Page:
AFTER leaving her Singapore home and moving to Melbourne, Hui Jun Ng went from pampered princess to self reliant super chef, DIY diva and published journalist.
Studying in Melbourne has changed my life forever. Back home in Singapore, I had been so protected all my life that I was absolutely clueless about everything, especially household duties.
Looking back, I was beyond pathetic. I simply took everything for granted. I didn’t know how to operate the washing machine or use the oven.
When I first came to Australia, I didn’t even know how to boil water, so I stocked up on bottles of mineral water. Upon learning how, I tried to cook pasta by pouring the boiling water over it. It was a total flop, and it still took me a while to learn how to turn on the stove.
To worsen the situation, I was homeless for the first two weeks of my new life in Melbourne. I spent the first week at a friend’s place and the second at a hotel. All the apartments were being leased to someone else instead of me.
By the third week, I finally got an offer and I jumped at the opportunity. I recall dragging my belongings across various streets from the hotel to the apartment in the cold winter rain without any help. It was a horrible experience.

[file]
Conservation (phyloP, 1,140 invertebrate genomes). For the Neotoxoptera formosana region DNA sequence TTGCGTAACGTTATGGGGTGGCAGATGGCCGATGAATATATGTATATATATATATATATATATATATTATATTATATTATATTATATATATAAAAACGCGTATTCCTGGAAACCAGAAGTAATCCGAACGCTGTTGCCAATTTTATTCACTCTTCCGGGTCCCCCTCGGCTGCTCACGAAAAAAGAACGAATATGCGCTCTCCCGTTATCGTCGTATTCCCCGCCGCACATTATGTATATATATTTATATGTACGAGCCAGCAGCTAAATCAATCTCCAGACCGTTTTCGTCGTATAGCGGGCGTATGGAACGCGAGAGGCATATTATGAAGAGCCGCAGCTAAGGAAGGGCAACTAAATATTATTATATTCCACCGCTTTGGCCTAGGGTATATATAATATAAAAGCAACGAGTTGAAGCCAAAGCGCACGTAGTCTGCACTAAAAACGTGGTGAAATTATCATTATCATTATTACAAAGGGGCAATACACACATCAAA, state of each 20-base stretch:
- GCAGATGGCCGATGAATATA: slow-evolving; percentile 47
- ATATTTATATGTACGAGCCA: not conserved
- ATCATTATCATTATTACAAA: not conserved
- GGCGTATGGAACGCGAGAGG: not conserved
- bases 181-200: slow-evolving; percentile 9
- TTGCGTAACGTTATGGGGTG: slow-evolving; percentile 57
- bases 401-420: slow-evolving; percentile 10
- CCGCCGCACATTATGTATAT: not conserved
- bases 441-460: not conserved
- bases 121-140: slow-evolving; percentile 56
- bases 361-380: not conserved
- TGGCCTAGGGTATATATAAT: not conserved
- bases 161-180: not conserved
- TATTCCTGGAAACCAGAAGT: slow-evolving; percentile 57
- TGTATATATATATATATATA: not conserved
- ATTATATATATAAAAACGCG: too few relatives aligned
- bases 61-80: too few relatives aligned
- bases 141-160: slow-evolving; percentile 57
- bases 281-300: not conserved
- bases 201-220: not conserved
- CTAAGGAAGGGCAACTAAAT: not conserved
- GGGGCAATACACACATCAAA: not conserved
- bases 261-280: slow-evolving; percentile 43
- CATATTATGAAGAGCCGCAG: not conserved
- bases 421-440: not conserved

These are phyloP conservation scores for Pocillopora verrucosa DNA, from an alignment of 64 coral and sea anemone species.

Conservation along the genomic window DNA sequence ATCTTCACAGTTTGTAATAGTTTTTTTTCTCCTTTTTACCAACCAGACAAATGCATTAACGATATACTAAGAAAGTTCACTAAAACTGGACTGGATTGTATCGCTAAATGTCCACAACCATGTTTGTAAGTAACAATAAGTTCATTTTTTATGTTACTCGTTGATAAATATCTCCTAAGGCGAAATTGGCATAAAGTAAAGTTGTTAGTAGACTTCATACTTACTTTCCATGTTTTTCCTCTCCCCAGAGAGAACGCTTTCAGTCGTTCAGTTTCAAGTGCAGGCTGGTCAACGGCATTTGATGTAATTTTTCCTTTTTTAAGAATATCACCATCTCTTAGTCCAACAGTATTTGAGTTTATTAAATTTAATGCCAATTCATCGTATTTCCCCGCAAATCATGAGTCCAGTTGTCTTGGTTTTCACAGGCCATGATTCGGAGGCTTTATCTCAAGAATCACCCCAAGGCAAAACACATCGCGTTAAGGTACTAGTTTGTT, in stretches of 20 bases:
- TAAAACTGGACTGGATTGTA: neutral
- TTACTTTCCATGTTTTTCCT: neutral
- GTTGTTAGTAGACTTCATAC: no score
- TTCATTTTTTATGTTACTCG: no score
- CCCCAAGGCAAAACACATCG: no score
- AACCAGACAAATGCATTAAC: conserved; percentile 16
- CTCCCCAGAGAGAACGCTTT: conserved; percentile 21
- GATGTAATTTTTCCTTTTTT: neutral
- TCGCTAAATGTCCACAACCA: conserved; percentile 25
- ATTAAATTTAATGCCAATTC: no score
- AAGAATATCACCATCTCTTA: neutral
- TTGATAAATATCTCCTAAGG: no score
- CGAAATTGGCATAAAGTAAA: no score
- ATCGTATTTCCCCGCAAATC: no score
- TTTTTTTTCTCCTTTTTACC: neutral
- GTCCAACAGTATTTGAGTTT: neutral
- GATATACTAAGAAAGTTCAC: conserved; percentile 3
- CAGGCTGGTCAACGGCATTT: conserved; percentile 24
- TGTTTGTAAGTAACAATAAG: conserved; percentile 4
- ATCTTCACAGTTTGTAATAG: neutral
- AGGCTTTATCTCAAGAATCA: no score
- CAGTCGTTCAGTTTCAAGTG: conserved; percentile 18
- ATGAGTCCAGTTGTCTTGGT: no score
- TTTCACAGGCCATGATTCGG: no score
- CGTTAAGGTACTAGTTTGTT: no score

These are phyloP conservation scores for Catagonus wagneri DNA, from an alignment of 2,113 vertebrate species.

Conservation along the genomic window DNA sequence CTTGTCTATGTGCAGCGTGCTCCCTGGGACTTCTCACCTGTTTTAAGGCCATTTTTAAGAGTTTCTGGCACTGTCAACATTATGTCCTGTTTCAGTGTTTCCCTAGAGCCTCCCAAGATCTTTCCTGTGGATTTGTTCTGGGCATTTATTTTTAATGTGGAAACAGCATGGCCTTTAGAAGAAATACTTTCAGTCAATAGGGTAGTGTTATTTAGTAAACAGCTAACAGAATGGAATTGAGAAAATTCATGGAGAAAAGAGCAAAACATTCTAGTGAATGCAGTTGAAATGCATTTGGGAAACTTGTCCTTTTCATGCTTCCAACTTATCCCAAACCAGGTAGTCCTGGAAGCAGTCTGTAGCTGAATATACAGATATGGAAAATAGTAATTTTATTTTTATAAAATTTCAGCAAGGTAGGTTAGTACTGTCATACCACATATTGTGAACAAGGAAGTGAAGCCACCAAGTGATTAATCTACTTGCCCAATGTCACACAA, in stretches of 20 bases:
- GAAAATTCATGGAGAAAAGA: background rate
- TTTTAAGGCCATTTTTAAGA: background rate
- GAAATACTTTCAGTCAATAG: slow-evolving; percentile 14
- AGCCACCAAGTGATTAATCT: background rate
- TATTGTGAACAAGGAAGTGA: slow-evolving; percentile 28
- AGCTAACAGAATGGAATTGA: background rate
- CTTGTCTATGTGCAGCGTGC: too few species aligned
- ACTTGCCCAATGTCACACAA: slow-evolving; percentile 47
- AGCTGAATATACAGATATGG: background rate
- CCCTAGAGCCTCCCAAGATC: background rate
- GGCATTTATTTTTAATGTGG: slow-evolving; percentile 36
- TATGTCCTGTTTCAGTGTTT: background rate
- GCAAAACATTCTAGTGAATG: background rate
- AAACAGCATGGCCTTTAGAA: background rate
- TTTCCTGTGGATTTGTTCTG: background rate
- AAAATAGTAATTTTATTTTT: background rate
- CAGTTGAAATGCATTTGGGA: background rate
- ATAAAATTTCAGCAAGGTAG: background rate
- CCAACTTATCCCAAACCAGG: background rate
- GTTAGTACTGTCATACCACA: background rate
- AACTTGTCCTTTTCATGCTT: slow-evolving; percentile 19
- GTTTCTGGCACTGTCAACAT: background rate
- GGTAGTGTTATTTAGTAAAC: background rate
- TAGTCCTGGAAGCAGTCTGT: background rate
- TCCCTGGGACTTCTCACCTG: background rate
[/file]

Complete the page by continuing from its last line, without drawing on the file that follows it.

When I arrived at my new home, I was eager to plop myself onto a comfy bed and surf the internet, but my entire apartment was unfurnished and there was no connection available. It took a month for the internet to start working.
As for the furniture, I eventually bought it all from Ikea, but it had to be assembled and I had nobody to help me.
Part of me wished I was back in Singapore where I wouldn’t have to lift a single finger for anything. Still I knew that sulking wouldn’t help, so I forced myself to get down to work. Upon completion, I was beaming with pride that I managed to fix my furniture by myself.
Fast forward two years and I can now easily whip up a three-course meal for a party of 10…. Melbourne forced me to grow up and I did.
Fast forward two years and I can now easily whip up a three-course meal for a party of 10. Of course, this new knowledge came at the expense of two permanent scars on my hands.
I’m also so much more independent. From the moment I arrived, my priorities instantly changed – it was all about surviving and surviving on my own. I also learned that life is not a fairy tale. If I want something, I have to work hard to make it happen.
Melbourne forced me to grow up and I did.
I never thought I would be able to use a hammer and screwdriver to assemble furniture. I never thought I would be able to bake and cook recipes. I never thought I would be able to wash my own clothes and clean the toilet.
I never thought I would be able to work in a paid productions project. And I never thought I would see my writings published. But I’ve done all that by myself and I can tell you, it’s so much more satisfying that way.
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